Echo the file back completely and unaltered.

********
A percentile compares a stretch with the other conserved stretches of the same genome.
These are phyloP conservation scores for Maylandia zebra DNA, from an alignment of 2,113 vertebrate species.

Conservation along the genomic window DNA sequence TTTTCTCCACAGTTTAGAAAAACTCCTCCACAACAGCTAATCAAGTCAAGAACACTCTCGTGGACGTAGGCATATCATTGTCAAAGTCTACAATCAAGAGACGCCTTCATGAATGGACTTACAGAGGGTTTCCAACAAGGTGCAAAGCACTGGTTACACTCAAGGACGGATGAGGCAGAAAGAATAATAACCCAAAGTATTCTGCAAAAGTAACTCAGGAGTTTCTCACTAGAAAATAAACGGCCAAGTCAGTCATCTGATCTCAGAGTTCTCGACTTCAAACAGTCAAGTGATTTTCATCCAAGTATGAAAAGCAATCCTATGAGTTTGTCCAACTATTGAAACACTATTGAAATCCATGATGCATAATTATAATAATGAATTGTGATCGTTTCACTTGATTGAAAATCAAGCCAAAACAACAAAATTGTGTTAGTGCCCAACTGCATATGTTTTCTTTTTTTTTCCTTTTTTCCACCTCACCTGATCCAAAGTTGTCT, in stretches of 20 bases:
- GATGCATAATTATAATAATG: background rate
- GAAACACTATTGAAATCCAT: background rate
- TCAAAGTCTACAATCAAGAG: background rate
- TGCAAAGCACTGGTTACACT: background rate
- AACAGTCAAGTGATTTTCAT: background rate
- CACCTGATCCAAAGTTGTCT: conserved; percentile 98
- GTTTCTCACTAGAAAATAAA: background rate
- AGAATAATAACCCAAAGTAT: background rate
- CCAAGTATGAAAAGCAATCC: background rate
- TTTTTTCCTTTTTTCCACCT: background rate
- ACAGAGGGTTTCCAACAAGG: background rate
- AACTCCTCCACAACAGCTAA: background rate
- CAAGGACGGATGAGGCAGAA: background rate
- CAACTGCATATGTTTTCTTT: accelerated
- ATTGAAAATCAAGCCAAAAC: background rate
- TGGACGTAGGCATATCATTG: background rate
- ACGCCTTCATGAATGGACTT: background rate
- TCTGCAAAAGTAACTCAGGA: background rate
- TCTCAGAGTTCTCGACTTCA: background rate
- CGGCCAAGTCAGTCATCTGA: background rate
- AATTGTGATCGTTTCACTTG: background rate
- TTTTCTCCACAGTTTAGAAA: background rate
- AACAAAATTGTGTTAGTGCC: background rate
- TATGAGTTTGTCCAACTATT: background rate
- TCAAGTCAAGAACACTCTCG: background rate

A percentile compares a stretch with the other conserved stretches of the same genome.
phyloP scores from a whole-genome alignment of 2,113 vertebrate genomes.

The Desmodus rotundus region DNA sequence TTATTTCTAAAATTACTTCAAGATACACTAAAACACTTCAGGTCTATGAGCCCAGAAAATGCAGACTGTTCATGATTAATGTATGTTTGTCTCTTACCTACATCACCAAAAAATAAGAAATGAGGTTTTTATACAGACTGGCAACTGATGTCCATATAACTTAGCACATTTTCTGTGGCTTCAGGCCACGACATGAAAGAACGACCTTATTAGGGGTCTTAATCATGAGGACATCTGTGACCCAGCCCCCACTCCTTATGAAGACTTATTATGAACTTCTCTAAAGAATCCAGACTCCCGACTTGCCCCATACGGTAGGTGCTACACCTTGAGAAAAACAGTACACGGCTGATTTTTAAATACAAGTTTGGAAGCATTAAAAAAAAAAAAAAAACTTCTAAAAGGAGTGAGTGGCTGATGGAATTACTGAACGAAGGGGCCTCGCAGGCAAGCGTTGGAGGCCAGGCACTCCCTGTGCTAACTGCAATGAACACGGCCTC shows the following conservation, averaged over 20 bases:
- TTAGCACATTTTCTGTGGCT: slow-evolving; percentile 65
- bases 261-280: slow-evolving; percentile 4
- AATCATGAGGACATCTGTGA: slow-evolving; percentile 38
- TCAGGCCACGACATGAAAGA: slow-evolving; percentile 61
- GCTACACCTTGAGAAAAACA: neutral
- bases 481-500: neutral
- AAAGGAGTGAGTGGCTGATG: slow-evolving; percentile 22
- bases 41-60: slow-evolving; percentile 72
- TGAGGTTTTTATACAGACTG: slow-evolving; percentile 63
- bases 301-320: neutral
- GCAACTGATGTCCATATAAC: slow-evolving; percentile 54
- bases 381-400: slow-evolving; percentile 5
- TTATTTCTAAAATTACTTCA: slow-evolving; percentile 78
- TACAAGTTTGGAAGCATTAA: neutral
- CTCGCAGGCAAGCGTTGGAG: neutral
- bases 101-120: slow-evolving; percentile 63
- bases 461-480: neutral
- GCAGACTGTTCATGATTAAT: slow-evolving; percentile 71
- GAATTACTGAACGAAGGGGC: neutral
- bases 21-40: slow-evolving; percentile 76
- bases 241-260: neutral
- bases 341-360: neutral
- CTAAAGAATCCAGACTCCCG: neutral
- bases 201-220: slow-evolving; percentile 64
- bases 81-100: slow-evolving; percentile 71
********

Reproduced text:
A percentile compares a stretch with the other conserved stretches of the same genome.
These are phyloP conservation scores for Maylandia zebra DNA, from an alignment of 2,113 vertebrate species.

Conservation along the genomic window DNA sequence TTTTCTCCACAGTTTAGAAAAACTCCTCCACAACAGCTAATCAAGTCAAGAACACTCTCGTGGACGTAGGCATATCATTGTCAAAGTCTACAATCAAGAGACGCCTTCATGAATGGACTTACAGAGGGTTTCCAACAAGGTGCAAAGCACTGGTTACACTCAAGGACGGATGAGGCAGAAAGAATAATAACCCAAAGTATTCTGCAAAAGTAACTCAGGAGTTTCTCACTAGAAAATAAACGGCCAAGTCAGTCATCTGATCTCAGAGTTCTCGACTTCAAACAGTCAAGTGATTTTCATCCAAGTATGAAAAGCAATCCTATGAGTTTGTCCAACTATTGAAACACTATTGAAATCCATGATGCATAATTATAATAATGAATTGTGATCGTTTCACTTGATTGAAAATCAAGCCAAAACAACAAAATTGTGTTAGTGCCCAACTGCATATGTTTTCTTTTTTTTTCCTTTTTTCCACCTCACCTGATCCAAAGTTGTCT, in stretches of 20 bases:
- GATGCATAATTATAATAATG: background rate
- GAAACACTATTGAAATCCAT: background rate
- TCAAAGTCTACAATCAAGAG: background rate
- TGCAAAGCACTGGTTACACT: background rate
- AACAGTCAAGTGATTTTCAT: background rate
- CACCTGATCCAAAGTTGTCT: conserved; percentile 98
- GTTTCTCACTAGAAAATAAA: background rate
- AGAATAATAACCCAAAGTAT: background rate
- CCAAGTATGAAAAGCAATCC: background rate
- TTTTTTCCTTTTTTCCACCT: background rate
- ACAGAGGGTTTCCAACAAGG: background rate
- AACTCCTCCACAACAGCTAA: background rate
- CAAGGACGGATGAGGCAGAA: background rate
- CAACTGCATATGTTTTCTTT: accelerated
- ATTGAAAATCAAGCCAAAAC: background rate
- TGGACGTAGGCATATCATTG: background rate
- ACGCCTTCATGAATGGACTT: background rate
- TCTGCAAAAGTAACTCAGGA: background rate
- TCTCAGAGTTCTCGACTTCA: background rate
- CGGCCAAGTCAGTCATCTGA: background rate
- AATTGTGATCGTTTCACTTG: background rate
- TTTTCTCCACAGTTTAGAAA: background rate
- AACAAAATTGTGTTAGTGCC: background rate
- TATGAGTTTGTCCAACTATT: background rate
- TCAAGTCAAGAACACTCTCG: background rate

A percentile compares a stretch with the other conserved stretches of the same genome.
phyloP scores from a whole-genome alignment of 2,113 vertebrate genomes.

The Desmodus rotundus region DNA sequence TTATTTCTAAAATTACTTCAAGATACACTAAAACACTTCAGGTCTATGAGCCCAGAAAATGCAGACTGTTCATGATTAATGTATGTTTGTCTCTTACCTACATCACCAAAAAATAAGAAATGAGGTTTTTATACAGACTGGCAACTGATGTCCATATAACTTAGCACATTTTCTGTGGCTTCAGGCCACGACATGAAAGAACGACCTTATTAGGGGTCTTAATCATGAGGACATCTGTGACCCAGCCCCCACTCCTTATGAAGACTTATTATGAACTTCTCTAAAGAATCCAGACTCCCGACTTGCCCCATACGGTAGGTGCTACACCTTGAGAAAAACAGTACACGGCTGATTTTTAAATACAAGTTTGGAAGCATTAAAAAAAAAAAAAAAACTTCTAAAAGGAGTGAGTGGCTGATGGAATTACTGAACGAAGGGGCCTCGCAGGCAAGCGTTGGAGGCCAGGCACTCCCTGTGCTAACTGCAATGAACACGGCCTC shows the following conservation, averaged over 20 bases:
- TTAGCACATTTTCTGTGGCT: slow-evolving; percentile 65
- bases 261-280: slow-evolving; percentile 4
- AATCATGAGGACATCTGTGA: slow-evolving; percentile 38
- TCAGGCCACGACATGAAAGA: slow-evolving; percentile 61
- GCTACACCTTGAGAAAAACA: neutral
- bases 481-500: neutral
- AAAGGAGTGAGTGGCTGATG: slow-evolving; percentile 22
- bases 41-60: slow-evolving; percentile 72
- TGAGGTTTTTATACAGACTG: slow-evolving; percentile 63
- bases 301-320: neutral
- GCAACTGATGTCCATATAAC: slow-evolving; percentile 54
- bases 381-400: slow-evolving; percentile 5
- TTATTTCTAAAATTACTTCA: slow-evolving; percentile 78
- TACAAGTTTGGAAGCATTAA: neutral
- CTCGCAGGCAAGCGTTGGAG: neutral
- bases 101-120: slow-evolving; percentile 63
- bases 461-480: neutral
- GCAGACTGTTCATGATTAAT: slow-evolving; percentile 71
- GAATTACTGAACGAAGGGGC: neutral
- bases 21-40: slow-evolving; percentile 76
- bases 241-260: neutral
- bases 341-360: neutral
- CTAAAGAATCCAGACTCCCG: neutral
- bases 201-220: slow-evolving; percentile 64
- bases 81-100: slow-evolving; percentile 71